There is something to exploring your inner sense through music. OGEN’s black metal was just what the doctor ordered when I heard it the first time. An interview were to happen and here it is. Anders Ekdahl ©2012
I know next to nothing about you. Could you please introduce the band to us all?
-Ogen is basically a one-man band born with an interest in the black metal sound active from 2010. So far the band has relesed an Ep, ‘Black Metal Unbound’, via Italian label Kolony Records and it’s right now in the middle of the songwriting process of the next opus, wether it be a full-length album or another Ep (or just some single tracks to be made available only in digital format). The intent behind the band was to create some good black metal, both raw and leaning towards more ‘progressive’ features, what I tried to achieve mainly by means of an hopefully unpredictable guitar approach and rhythmic solutions.
I think that a bands name is a statement on intent. That is where it all starts when you see it in writing or in the record store. How tough was it to pick you band name?
-Actually it was quite easy since it just came by reading a XVIIth century book, where it was quoted as an older form of the ancient Greek word for ‘ocean’. I happened to like it very much, both the way it sounded and the meaning itself, which I thought could easily relate to the idea of something vast and unexplored, be it a physical landscape or something else.
We live in an age where digital downloading is increasing and the album as we know it is about to disappear. How important is the album format to you guys? Would Ogen’s music work if it was released track by track?
-That’s an interesting question. I’m still one of those people that really appreciate the album format as a more complete way of expressing someone’s musical leanings. By buying a Cd or a vinyl you get something where sound, image and lyrics unite, giving strength to the whole musical offering. On the other side, I’m not at all against the possibility of releasing music in a different way, like a single track now and then, which could enable an artist to share almost immediately his creations, skipping the whole pressing cycle. Should it happen that one day Ogen releases its work track by track, it could be for special tracks like, maybe, acoustic renditions of already released songs or for a tune that’s meant to stand out from previous work, or even to offer them for free digital download.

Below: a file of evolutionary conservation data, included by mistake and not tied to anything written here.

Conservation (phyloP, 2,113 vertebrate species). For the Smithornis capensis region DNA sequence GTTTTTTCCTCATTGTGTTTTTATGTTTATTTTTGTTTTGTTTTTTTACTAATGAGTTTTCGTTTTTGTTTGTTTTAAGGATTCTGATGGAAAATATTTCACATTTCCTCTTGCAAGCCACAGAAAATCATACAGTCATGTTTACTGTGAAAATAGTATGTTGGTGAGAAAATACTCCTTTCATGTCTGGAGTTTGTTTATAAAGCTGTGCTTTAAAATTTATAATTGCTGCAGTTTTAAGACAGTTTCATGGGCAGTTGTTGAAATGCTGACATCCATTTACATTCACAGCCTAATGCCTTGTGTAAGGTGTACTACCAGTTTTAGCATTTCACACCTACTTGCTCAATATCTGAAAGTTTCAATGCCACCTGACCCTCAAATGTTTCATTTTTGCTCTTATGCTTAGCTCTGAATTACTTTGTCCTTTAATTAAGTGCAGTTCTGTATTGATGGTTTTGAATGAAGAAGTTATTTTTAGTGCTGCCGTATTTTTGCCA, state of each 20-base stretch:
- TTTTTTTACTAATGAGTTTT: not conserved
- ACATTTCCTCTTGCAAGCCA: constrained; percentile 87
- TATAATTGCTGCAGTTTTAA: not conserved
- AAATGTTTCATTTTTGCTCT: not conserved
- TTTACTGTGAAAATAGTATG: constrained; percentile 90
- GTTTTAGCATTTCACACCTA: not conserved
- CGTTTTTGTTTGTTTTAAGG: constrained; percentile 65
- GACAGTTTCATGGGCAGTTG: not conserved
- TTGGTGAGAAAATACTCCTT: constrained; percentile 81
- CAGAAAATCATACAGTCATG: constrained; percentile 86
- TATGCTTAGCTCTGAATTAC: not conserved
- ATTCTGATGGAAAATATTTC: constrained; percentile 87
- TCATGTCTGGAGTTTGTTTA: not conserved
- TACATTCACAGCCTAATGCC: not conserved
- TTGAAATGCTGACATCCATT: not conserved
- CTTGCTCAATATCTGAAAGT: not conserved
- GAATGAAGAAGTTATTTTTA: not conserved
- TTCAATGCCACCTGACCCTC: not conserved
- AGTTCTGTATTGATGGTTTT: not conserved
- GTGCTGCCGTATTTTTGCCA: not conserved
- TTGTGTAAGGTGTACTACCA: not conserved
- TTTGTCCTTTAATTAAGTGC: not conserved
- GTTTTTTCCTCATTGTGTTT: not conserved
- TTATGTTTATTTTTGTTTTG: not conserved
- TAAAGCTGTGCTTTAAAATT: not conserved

What would you say is the greatest gratification with having a new album out? What is it that you want to achieve with this new album?
-First and foremost I think that he who feels the urge to create a work of art reaches gratification just by satisfying his need to give birth, materially too, to his creations. Then, of course, if you get some recognition for your work it’s not bad at all! [laughs]
I’m a man of very little patience. How hard is the wait for the recorded sounds to finally appear on a physical record? What do you do during the wait?
-I think I’m quite a patient person, but it could get frustrating whenever problems in the production cycle arise, like in the mixing-mastering phase, and then you have to, maybe, postpone events related with the release of the album and which you’d put great efforts in.
How important would you say that the lyrics are to the songs? Do you have a specific theme you use?
-To me lyrics are very important; they kind of set the mood for an entire track, which very often gets born after a lyrical theme is sketched. Ogen’s lyrics mainly deal with mountains, forests and woods, legends and old tales (or even tales that are outlined by me), surrounding them. This particular environment is the perfect theatre to set haunting stories into.
Something I often wonder when I listen to metal is how you know what words go with what song?
-As I told, in the case of Ogen is often quite the contrary, it’s the music that tries to fit an already existing lyrical theme, which at the same time forces and leads the songwriting process. It’s like a challenge where the notes must fit the lyrical framework.
Is Ogen a gig playing band? What kind of stage show do you put on? Is it important to not just enter the stage in your plain everyday clothes?
-Ogen is mainly a studio project, but we are trying to get some exposure by playing selected gigs too. I think it’s important to focus more on the music itself and the way it differs in a live situation from recorded material than the theatrics, still I’d like to have some stage decorations that fit the lyrical themes of our music, which is mainly about mountain’s legends and tales.
Do you feel that Ogen is a part of a metal scene, locally as well as internationally? is it important to feel a part of something bigger?
-Well I don’t think that we are part of a scene as long as we have not been very much involved in live activities so far, playing only a few selected gigs, and we are pretty much an unknown band but, on the other hand, we can of course be easily related to a metal genre, which is black metal, even from the logo of the band, and that’s important because can help the listener have some clues about the kind of music to expect from Ogen.
What kind of future would you like to see for Ogen?
-A future made of composing and releasing good extreme metal tunes, in a constant musical evolution leading Ogen to something really interesting. It would be great to build a fan-base and make the name of the band synonym with good music. Thank you for showing interest in the band and giving Ogen the opportunity to spread its name!